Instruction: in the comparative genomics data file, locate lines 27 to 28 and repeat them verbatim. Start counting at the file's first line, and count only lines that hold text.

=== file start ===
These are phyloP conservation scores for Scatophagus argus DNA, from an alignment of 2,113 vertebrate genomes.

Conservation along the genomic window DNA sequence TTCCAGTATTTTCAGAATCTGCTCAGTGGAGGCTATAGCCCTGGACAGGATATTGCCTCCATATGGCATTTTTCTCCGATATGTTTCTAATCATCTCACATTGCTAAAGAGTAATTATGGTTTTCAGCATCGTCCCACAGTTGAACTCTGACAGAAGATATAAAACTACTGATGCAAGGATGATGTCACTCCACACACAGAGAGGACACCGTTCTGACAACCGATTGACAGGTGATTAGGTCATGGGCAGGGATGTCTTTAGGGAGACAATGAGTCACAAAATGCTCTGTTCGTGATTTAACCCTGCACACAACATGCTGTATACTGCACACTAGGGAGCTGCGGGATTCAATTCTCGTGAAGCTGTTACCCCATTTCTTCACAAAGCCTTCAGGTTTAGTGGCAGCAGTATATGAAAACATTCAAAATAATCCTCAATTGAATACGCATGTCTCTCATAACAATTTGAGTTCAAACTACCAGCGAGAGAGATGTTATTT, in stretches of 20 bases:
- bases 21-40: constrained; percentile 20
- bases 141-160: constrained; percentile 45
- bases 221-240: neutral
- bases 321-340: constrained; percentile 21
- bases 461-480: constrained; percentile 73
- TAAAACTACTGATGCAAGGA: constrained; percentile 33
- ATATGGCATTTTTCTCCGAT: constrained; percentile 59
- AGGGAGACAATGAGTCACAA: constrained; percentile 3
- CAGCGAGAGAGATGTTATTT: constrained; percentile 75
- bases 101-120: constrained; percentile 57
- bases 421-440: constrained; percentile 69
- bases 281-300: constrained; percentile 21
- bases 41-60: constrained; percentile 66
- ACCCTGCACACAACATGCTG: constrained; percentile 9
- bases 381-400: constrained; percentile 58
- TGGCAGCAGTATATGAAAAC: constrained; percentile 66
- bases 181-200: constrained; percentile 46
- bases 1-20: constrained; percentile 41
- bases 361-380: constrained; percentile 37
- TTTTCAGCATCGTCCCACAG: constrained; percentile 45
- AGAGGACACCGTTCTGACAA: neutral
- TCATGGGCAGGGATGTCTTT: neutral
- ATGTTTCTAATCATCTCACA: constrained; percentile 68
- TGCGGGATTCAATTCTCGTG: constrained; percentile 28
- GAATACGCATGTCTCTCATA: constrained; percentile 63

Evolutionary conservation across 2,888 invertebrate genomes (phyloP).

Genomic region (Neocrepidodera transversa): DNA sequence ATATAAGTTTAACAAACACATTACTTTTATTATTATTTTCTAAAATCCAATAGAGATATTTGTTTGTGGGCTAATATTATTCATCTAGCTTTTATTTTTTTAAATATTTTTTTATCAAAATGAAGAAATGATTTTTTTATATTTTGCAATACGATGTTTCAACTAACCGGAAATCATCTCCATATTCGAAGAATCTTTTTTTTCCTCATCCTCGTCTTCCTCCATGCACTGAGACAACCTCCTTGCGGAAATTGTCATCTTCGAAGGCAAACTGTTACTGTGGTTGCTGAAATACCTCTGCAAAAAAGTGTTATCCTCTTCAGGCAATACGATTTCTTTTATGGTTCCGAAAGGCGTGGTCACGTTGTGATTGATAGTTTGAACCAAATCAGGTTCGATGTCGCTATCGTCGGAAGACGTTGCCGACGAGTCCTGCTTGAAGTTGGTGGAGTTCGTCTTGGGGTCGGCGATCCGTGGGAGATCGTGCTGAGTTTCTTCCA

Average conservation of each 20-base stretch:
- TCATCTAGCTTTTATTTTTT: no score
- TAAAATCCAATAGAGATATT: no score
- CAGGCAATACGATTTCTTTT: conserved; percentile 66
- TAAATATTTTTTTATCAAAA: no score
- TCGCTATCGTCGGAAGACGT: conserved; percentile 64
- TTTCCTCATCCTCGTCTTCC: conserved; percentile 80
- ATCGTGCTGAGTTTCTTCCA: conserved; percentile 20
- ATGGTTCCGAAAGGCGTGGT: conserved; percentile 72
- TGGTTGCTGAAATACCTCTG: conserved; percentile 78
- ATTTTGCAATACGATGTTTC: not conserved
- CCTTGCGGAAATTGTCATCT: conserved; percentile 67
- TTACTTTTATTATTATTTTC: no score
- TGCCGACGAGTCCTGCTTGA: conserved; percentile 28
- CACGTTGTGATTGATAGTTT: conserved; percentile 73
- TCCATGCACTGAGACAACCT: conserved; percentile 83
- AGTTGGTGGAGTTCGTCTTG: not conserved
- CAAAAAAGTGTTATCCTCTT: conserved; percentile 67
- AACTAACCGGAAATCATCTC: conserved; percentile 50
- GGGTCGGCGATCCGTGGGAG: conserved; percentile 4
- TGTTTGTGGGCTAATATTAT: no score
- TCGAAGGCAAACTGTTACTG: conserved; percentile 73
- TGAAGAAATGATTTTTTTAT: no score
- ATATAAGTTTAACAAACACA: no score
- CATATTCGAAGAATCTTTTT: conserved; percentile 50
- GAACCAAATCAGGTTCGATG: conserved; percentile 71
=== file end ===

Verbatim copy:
- GAATACGCATGTCTCTCATA: constrained; percentile 63

Evolutionary conservation across 2,888 invertebrate genomes (phyloP).